We will be sampling these two sites plus 18 others this summer. Each site has been sampled back in 2004 with little knowledge about the changes over the last 14 years. The return of these kelp beds to Maine have been understudied in the past years. The aquatic ecosystem in Maine long ago was a more diverse system with many trophic levels and a complex food web. Cod was a top predator eating smaller fish and keeping the sea urchin population at bay. However, in the 1950s we started fishing cod and nearly fished cod to extinction in the 1990s. Without these top predators left in the waters of Maine, sea urchin population spiked. Sea urchins are incredible but destructive organisms. Their appetite is unquenchable; urchins can eat 2-4 percent of their body weight each day! Sea urchins also have a preferred food of choice: kelp. Thus, with the fall of cod and the spike in urchin populations, kelp was quickly being eaten and obliterated by the urchins. In 15 years kelp beds, like cod, were gone leaving empty sand and rock patches with only urchins, known as “urchin barrens.” However, Mainers are resourceful and like to make money. Urchins and their gonads are a valuable delicacy in Asia and quickly people started to dive and snorkel for these small spiny creatures. The business was so lucrative and easy that in less than ten years Mainers had fished almost all the sea urchins from the Gulf of Maine. In those ten years, it is estimated that 250,000,000 urchins were taken from Maine’s waters!  With the decimation of the urchins, kelps soon started to return to the Gulf of Maine. And here we are today, kelps are returning, yet no one really knows how much has returned, which species returned, and what proportion of species make up these kelp beds. These questions, along with others, are the questions that Doug and Thew are trying to answer. To answer these complex ecological question means collecting data, and collecting data means getting in the water, and getting in the water means SCUBA diving! Now my summer has really begun!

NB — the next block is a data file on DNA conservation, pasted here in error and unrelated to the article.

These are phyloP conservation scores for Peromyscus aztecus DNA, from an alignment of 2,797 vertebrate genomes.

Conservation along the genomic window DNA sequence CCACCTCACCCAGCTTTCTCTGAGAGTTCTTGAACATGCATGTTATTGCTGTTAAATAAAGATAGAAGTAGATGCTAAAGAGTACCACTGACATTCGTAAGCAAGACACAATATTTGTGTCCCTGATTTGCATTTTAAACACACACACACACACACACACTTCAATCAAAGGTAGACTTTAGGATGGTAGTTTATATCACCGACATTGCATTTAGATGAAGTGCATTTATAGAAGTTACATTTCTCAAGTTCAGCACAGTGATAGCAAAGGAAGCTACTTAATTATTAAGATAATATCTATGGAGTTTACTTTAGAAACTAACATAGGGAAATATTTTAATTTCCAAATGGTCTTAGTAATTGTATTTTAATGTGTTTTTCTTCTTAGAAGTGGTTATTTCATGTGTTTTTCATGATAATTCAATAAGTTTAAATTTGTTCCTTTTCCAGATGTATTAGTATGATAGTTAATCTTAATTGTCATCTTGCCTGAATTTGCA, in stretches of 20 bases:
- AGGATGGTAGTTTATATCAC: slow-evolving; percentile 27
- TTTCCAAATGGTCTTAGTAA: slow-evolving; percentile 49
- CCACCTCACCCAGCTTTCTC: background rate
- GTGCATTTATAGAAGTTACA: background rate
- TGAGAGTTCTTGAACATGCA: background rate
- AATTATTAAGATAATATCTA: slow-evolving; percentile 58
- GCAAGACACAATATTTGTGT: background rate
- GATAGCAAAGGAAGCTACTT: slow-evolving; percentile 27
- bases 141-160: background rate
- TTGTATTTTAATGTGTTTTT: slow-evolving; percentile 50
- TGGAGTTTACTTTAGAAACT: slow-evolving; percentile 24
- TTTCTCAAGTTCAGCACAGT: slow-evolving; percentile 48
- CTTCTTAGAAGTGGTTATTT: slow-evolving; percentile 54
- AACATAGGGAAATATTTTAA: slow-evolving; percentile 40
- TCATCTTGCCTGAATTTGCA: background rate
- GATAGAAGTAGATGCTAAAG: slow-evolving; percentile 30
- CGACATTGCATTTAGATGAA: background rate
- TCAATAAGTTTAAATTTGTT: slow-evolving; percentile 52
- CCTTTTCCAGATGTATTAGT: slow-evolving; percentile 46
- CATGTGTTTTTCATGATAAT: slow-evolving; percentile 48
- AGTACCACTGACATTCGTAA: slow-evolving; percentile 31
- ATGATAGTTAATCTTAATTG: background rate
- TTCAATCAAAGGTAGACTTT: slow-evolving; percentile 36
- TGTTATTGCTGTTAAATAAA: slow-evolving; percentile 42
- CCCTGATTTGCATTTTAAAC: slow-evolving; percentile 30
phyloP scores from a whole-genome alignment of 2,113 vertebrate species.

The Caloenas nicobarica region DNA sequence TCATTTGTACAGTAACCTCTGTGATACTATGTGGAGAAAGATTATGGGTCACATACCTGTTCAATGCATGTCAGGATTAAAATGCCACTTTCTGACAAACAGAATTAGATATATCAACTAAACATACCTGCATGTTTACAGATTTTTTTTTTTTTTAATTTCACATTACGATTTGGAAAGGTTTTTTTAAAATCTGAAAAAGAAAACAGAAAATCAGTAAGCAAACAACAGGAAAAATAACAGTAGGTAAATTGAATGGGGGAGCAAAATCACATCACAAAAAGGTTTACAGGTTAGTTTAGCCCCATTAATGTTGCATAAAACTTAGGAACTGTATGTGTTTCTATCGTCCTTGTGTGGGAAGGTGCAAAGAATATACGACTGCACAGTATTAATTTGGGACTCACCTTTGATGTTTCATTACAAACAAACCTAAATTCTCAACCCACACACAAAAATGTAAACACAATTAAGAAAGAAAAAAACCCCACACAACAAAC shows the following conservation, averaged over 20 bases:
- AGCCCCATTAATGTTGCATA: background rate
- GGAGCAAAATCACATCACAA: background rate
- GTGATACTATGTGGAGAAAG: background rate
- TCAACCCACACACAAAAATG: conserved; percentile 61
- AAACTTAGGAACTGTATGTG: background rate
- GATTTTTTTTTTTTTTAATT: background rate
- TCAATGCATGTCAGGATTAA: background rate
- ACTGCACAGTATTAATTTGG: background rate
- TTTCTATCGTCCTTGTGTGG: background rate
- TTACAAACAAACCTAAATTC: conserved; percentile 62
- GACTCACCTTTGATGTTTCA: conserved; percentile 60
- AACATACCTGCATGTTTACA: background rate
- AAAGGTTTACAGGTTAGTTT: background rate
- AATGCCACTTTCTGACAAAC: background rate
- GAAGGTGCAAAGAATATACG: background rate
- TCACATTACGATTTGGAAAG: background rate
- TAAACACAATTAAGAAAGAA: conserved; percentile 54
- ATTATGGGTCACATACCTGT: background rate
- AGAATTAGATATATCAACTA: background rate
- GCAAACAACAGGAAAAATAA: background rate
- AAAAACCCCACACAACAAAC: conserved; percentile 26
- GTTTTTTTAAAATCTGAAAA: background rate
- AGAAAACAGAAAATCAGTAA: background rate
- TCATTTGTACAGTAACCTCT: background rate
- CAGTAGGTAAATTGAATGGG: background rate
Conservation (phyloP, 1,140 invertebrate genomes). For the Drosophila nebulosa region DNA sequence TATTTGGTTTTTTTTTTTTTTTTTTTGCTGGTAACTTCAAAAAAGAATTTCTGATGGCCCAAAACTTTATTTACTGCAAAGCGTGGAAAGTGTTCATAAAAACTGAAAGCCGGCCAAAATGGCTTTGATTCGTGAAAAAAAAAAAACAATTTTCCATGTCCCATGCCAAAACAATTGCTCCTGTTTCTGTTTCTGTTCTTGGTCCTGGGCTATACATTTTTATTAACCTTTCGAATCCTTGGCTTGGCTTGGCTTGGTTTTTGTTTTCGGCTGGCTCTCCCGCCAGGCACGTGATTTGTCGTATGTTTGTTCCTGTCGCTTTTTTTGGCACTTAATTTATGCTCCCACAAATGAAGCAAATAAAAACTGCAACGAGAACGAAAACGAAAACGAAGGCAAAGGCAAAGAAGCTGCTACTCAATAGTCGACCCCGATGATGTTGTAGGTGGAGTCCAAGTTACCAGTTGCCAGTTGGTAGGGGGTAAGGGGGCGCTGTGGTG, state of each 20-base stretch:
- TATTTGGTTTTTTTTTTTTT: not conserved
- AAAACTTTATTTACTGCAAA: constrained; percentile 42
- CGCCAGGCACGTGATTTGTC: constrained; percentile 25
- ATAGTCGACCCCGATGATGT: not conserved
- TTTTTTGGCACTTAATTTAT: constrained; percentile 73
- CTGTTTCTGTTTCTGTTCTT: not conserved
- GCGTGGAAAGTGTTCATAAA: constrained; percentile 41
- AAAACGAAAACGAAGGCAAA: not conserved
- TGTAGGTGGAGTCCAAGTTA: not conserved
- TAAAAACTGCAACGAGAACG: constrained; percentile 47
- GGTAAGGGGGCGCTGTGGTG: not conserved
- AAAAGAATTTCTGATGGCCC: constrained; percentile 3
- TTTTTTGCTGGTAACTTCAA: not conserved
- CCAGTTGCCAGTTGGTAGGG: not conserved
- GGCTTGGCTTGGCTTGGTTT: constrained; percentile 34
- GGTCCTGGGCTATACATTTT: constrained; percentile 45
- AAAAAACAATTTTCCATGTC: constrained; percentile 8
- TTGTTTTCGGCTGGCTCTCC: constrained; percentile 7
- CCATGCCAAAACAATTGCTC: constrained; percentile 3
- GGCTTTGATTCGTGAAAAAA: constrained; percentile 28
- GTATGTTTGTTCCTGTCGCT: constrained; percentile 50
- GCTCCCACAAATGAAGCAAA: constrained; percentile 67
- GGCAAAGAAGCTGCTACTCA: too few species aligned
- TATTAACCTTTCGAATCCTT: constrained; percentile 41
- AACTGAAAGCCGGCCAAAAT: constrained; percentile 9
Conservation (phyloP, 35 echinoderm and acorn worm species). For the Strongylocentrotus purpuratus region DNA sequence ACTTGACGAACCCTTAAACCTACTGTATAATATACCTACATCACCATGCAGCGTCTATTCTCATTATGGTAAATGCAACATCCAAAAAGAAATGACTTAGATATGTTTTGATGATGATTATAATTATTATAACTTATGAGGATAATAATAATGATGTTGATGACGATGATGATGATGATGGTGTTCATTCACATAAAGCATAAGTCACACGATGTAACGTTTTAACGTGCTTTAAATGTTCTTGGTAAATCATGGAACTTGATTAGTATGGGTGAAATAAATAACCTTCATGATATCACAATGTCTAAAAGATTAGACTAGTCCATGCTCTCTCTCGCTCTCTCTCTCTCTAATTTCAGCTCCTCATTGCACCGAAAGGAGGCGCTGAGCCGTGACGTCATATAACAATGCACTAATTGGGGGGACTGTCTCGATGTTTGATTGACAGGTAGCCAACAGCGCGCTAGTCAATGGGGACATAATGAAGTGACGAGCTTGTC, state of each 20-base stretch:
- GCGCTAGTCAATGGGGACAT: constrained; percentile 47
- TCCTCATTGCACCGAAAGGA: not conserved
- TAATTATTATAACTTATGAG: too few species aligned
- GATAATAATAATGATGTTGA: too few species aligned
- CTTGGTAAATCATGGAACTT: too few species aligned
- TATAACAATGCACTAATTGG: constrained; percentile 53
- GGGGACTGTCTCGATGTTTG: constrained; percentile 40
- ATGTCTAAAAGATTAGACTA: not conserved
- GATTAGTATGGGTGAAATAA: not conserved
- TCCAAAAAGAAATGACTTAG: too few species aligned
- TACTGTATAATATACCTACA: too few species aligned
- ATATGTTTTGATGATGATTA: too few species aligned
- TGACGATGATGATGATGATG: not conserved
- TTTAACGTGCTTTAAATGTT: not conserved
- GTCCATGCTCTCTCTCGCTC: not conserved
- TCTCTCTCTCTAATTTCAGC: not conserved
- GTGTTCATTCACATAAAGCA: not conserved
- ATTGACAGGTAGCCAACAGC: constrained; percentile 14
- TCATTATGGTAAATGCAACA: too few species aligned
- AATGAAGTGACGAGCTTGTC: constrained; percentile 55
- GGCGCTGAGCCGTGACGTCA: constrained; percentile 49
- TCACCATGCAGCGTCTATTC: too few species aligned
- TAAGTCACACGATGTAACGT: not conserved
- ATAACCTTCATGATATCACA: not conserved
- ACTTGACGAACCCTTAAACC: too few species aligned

While I’m in the water, Courtney starts handing me collection bags, and quadrats from the boat.

The dives at Damariscove and Pemaquid were an entirely new experience for me. Unlike recreational dive, scientific diving has a unique feel to it. You have a mission, an objective, and you are simply using SCUBA to accomplish that goal. You aren’t diving for the pleasure of seeing kelp beds and lobster, although it’s a bonus if you like the work! On each dive, I am either diving with Doug or Thew while the other stays on the boat as surface support. Each diver is loaded with gear for the dive: writing slates with underwater paper, collection bags, transect tapes, and quadrats. A bit cumbersome on land and the surface, but underwater it is manageable. All dives start with a descent down the anchor line to the bottom. Depending on those ten-foot tides it could be anywhere from 30 to 45 feet. Once we reach the bottom, we either are directly over a kelp bed or swim a few meters to the start of one. I wait at the starting point while the other diver runs the 10-meter transect across the bottom. While the other dive is doing that, I place one of the half-meter quadrats at the two-meter mark. After laying the transect line, Doug or Thew will come to that first quadrat to begin analyzing and quantifying everything inside, including percent cover of the different kelp species. They will record the type of substrate these seaweeds are growing on and if there are any crab or lobster in the quadrats. After they are done they will move to the left side of the two-meter mark on the transect, then the right side at 4 meters, left side at 4 meters, doing this until they reach 8 meters.

Thew trying to record percent coverage of different seaweeds in the quadrat.